SPORADIC murderous attacks in European cities carried out by people seduced by Islamic State (Isis) extremism are partly a response to the death cult’s military defeats in Syria, Lebanon and Iraq.
Having liberated Mosul from Isis subjugation, the Iraqi army, supported by Kurdish peshmerga fighters and Shi’ite paramilitaries, is poised to take back the city of Tel Afar, west of Mosul.
Lebanese armed forces are making rapid progress to free the Ras Baalbek area from Isis occupation after Hezbollah fighters spearheaded defeats for Isis in the Qalamoun mountains area bordering Syria.
Largely Kurdish Syrian Democratic Forces, backed by US aerial power, are gradually asserting themselves in the de-facto Isis capital of Raqqa.
At the same time, the Syrian Arab Army, supported by its Palestinian, Lebanese, Iraqi, Afghan and Iranian allies as well as by Russian warplanes, is driving Isis out of its strongholds in southern Raqqa, eastern Homs and eastern Hama provinces and cornering the jihadist foe in Deir Ezzor.
The sands of time are running out for Isis as a conquering army carving out its “caliphate” in the region, capitalising on confusion and dislocation caused by the US-led invasion of Iraq and the subsequent jihadist-dominated attempted overthrow of the Syrian government guided, funded and supplied by the Wahhabist feudal dictatorships of Saudi Arabia, Qatar and the United Arab Emirates.
Few serious commentators dispute any longer the role of imperialist military intervention in nourishing jihadism, but the guilty powers still proclaim their right to influence the region’s future.
Bashar al-Assad’s reference to “foiling the Western project” is apposite since all Nato powers, in common with their reactionary Arab and Turkish allies, were adamant that there could be no future role for the Syrian president. His declaration that these countries must stop backing terrorist groups before reopening their embassies in Damascus or having their offers of security co-operation taken seriously is quite understandable.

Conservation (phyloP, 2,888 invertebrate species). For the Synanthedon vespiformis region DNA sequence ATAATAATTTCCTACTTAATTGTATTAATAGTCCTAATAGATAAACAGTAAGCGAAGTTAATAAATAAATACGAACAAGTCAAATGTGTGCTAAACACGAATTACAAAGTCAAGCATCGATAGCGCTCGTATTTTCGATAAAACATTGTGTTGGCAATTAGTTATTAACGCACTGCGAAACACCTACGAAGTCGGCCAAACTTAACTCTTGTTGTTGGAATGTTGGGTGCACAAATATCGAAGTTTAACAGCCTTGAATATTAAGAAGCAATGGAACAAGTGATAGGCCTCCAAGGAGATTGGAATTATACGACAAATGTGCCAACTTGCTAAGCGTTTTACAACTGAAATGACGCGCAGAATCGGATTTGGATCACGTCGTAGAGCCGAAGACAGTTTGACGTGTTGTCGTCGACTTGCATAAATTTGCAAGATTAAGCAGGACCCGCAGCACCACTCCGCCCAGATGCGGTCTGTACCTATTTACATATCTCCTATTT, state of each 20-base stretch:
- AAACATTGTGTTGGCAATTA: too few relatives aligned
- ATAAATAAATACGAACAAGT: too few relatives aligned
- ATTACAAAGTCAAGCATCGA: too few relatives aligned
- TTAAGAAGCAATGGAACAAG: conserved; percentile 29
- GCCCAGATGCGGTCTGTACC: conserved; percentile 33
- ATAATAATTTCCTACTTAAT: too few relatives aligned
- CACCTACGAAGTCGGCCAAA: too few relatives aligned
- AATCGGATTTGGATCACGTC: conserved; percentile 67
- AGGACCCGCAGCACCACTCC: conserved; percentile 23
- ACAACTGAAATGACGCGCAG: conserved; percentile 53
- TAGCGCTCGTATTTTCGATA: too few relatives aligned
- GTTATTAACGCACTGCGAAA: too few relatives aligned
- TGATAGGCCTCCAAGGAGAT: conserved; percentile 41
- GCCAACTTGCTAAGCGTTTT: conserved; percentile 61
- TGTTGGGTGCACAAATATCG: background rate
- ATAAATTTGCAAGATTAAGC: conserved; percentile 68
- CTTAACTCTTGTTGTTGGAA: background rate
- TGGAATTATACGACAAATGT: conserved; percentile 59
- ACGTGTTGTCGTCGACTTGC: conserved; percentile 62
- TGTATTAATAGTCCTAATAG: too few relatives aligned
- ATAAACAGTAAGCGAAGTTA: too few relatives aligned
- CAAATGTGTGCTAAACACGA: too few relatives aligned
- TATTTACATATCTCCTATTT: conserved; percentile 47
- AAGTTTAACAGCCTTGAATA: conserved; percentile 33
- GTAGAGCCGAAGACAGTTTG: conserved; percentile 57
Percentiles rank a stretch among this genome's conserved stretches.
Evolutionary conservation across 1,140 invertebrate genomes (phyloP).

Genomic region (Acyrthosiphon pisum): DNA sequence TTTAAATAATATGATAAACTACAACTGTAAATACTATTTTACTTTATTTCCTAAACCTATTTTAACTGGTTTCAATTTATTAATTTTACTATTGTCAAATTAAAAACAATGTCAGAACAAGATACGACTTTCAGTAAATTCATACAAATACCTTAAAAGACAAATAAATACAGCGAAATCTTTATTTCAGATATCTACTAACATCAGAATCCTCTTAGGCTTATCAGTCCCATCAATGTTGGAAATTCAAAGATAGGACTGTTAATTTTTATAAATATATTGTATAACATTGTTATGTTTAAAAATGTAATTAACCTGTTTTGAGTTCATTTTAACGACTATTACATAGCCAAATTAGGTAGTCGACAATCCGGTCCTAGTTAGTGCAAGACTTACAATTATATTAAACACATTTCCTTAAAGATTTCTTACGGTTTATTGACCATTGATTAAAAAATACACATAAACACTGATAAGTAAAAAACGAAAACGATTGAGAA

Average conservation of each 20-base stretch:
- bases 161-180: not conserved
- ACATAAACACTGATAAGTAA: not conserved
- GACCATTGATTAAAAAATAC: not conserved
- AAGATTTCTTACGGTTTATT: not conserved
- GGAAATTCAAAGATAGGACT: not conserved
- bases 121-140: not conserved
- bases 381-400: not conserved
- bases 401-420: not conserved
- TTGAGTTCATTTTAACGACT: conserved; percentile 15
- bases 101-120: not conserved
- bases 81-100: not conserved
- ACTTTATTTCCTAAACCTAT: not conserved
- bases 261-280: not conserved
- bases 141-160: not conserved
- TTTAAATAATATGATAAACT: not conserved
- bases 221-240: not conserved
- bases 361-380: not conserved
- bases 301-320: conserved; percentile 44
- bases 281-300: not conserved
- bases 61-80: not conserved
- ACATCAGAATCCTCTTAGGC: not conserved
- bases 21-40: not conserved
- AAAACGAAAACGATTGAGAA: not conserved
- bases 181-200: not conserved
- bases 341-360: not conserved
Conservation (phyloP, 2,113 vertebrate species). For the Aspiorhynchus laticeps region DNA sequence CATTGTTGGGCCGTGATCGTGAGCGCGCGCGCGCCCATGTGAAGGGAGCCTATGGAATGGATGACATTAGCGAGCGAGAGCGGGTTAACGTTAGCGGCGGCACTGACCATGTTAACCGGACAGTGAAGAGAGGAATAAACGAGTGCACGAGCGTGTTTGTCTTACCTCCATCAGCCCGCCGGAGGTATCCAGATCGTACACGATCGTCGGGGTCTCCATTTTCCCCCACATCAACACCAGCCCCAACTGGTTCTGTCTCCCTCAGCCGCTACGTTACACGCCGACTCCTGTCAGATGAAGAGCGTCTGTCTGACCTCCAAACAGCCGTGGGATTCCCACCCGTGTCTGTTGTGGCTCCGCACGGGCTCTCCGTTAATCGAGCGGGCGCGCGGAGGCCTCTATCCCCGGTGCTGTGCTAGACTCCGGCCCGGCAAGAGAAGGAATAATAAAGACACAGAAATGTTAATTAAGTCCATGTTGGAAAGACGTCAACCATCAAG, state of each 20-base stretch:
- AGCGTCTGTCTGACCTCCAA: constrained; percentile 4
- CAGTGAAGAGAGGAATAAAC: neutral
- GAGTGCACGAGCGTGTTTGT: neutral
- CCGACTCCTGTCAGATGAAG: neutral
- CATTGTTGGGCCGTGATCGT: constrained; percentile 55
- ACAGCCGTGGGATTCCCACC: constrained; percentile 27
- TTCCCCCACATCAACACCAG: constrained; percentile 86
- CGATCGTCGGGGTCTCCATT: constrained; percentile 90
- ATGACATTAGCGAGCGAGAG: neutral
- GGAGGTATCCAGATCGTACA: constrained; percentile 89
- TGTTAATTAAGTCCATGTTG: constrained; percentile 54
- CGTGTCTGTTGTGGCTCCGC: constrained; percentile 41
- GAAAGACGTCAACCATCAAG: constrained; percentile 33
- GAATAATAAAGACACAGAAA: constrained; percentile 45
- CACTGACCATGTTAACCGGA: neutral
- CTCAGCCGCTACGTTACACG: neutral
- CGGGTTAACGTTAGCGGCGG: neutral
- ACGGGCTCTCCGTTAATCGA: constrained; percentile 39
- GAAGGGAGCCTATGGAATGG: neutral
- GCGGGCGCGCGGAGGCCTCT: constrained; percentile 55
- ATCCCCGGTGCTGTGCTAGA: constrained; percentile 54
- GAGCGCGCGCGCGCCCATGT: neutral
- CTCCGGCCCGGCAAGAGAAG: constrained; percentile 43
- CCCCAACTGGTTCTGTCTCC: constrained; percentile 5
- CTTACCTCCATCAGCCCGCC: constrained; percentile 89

The same applies to his statement that “everything related to the destiny and future of Syria is a 100 per cent Syrian issue and the unity of Syrian territory is self-evident and not up for debate or discussion.”
This does not negate the need for Damascus to recognise the national aspirations of the Kurds and the achievements of their armies — but there is no role for foreign powers to improve conditions on such an accommodation.
Turkey’s occupation of northern Syria and threats against the US-backed Kurdish forces are no more acceptable than the desire of some within the US military establishment to hold on to bases there even after Isis is defeated.
US State Department spokeswoman Heather Nauert denied that plan last week, asserting: “Syria must be governed by its own people and not by the United States or other forces.”
That’s good, but far better if all Western military machines operating in Syria, supposedly against Isis, had previously acknowledged Syrian sovereignty by seeking government approval for their activity there, as Russia did.
It’s not too late to do so, agreeing to work with Damascus or withdrawing their forces, but it’s also important to realise that, while the jihadist grip is being loosened on Syria, other states, mainly in Africa, are targeted by jihadi terror.
This is not just a security issue. Economic instability, poverty and alienation feed both mass emigration and support for jihadism.
Western powers would be better deployed assisting poor countries’ economic development by promoting investment in infrastructure and public healthcare rather than pushing arms exports or trade deals that benefit only a tiny comprador elite.